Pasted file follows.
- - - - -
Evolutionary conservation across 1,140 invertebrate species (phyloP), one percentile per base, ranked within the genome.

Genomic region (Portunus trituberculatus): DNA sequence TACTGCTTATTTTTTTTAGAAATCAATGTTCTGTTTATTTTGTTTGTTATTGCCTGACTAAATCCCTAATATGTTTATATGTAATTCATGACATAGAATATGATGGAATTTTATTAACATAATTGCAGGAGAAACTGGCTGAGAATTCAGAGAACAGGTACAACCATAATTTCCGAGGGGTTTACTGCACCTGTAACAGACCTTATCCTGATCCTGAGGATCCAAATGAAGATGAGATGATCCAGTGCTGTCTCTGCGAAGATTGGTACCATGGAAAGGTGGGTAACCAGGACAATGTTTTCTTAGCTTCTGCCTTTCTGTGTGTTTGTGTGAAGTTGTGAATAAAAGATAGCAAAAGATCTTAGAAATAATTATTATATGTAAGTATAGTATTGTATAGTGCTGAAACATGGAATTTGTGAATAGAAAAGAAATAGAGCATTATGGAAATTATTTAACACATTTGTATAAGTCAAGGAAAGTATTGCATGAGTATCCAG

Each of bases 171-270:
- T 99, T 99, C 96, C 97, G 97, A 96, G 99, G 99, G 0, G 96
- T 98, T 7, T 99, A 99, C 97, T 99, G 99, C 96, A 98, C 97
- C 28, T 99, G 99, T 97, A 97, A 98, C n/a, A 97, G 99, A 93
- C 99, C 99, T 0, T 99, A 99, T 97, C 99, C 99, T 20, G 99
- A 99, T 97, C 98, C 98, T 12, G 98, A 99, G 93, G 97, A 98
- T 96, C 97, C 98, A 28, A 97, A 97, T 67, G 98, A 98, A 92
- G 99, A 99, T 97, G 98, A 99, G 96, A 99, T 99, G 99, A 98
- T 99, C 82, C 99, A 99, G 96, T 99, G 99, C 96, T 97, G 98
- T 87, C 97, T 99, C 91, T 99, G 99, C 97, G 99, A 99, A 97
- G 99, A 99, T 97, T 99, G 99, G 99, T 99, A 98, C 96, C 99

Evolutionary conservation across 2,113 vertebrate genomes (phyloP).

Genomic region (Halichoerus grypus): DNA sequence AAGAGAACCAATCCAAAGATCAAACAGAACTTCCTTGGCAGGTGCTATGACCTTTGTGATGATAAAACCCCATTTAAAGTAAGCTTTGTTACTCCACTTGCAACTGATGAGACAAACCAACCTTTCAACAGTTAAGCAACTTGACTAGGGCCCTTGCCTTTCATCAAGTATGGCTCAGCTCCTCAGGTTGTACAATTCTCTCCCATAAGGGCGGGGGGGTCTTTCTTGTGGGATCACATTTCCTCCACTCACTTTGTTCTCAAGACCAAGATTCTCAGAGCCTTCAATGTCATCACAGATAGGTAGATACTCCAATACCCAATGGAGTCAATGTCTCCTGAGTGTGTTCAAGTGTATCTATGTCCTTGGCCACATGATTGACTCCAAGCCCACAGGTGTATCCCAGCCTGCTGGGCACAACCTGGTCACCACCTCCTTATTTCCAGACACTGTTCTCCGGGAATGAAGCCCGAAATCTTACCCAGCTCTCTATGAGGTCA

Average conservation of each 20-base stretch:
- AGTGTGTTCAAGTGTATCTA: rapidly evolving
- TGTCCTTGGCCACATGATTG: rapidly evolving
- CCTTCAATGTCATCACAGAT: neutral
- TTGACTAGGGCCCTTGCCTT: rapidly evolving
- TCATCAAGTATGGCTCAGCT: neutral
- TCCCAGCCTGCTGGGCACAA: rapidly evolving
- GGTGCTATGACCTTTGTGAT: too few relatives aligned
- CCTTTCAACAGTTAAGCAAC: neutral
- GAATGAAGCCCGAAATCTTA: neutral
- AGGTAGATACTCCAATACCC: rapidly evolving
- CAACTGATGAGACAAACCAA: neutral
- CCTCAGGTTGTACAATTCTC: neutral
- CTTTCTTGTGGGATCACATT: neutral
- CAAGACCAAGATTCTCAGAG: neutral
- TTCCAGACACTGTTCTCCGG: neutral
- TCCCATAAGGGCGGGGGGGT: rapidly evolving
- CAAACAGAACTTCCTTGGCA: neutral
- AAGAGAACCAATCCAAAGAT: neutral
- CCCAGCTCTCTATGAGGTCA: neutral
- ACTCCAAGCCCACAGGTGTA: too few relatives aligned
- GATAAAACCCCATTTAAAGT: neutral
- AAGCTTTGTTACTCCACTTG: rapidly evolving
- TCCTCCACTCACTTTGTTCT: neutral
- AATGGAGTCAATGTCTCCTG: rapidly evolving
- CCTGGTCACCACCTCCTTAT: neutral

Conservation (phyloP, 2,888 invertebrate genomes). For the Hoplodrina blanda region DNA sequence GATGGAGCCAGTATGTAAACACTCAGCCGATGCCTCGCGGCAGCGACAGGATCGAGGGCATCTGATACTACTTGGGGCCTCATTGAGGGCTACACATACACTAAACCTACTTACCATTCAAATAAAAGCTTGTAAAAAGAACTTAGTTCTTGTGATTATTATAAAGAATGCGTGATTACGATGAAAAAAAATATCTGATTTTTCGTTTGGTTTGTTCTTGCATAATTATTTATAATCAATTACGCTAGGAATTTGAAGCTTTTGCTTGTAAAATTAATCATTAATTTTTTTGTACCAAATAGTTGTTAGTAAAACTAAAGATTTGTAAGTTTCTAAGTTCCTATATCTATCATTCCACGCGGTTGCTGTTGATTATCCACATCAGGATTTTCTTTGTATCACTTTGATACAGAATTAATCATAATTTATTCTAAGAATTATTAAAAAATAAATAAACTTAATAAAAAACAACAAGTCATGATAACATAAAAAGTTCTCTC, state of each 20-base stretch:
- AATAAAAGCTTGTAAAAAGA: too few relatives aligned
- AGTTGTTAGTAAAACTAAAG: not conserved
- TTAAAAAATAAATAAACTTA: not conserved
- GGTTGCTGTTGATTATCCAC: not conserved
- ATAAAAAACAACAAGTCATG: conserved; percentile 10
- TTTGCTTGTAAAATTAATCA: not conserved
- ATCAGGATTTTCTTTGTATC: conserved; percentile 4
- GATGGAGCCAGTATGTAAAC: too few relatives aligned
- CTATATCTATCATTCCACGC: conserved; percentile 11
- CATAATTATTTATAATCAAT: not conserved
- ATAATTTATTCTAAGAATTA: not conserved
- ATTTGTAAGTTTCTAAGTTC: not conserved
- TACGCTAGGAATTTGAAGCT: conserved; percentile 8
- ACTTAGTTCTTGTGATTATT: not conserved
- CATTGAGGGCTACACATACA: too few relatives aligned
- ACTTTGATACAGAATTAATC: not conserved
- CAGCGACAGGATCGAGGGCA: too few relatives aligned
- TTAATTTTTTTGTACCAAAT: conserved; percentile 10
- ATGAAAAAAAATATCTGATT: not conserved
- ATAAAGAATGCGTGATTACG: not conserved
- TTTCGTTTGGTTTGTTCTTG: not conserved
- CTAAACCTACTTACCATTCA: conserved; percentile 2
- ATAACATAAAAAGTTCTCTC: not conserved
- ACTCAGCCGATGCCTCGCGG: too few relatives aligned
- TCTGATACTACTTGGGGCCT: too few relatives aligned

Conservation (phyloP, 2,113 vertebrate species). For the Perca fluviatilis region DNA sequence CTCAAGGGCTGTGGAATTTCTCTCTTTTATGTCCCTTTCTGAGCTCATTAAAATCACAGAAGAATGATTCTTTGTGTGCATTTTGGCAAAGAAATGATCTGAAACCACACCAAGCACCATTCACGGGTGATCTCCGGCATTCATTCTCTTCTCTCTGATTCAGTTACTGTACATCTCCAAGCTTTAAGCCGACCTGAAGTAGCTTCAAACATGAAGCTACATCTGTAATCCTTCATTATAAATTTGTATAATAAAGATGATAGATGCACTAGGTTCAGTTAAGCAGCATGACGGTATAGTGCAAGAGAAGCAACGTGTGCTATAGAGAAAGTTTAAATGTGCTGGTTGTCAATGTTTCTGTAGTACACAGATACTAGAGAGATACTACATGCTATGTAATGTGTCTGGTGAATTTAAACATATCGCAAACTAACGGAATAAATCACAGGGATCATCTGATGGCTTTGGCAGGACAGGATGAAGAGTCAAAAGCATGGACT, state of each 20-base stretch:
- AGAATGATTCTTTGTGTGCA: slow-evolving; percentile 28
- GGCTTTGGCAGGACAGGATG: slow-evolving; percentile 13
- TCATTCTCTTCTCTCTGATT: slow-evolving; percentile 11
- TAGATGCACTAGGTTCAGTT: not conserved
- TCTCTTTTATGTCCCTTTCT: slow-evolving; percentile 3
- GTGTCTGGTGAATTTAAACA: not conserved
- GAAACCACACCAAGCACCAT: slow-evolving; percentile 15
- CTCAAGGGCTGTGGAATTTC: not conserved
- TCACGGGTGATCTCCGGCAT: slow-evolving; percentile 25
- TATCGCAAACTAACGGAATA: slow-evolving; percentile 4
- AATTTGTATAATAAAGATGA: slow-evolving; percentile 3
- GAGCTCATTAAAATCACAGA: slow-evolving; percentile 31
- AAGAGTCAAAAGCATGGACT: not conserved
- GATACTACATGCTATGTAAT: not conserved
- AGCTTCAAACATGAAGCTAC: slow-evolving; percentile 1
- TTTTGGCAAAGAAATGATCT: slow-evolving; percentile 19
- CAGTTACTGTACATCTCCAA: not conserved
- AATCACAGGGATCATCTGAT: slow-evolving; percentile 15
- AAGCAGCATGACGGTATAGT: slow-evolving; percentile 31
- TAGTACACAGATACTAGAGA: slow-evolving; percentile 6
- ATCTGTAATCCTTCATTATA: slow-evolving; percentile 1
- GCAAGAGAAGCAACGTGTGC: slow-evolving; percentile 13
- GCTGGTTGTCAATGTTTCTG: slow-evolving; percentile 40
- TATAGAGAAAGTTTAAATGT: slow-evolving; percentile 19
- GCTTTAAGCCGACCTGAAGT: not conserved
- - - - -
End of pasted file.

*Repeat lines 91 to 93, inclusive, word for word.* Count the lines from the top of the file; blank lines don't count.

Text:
- GCTGGTTGTCAATGTTTCTG: slow-evolving; percentile 40
- TATAGAGAAAGTTTAAATGT: slow-evolving; percentile 19
- GCTTTAAGCCGACCTGAAGT: not conserved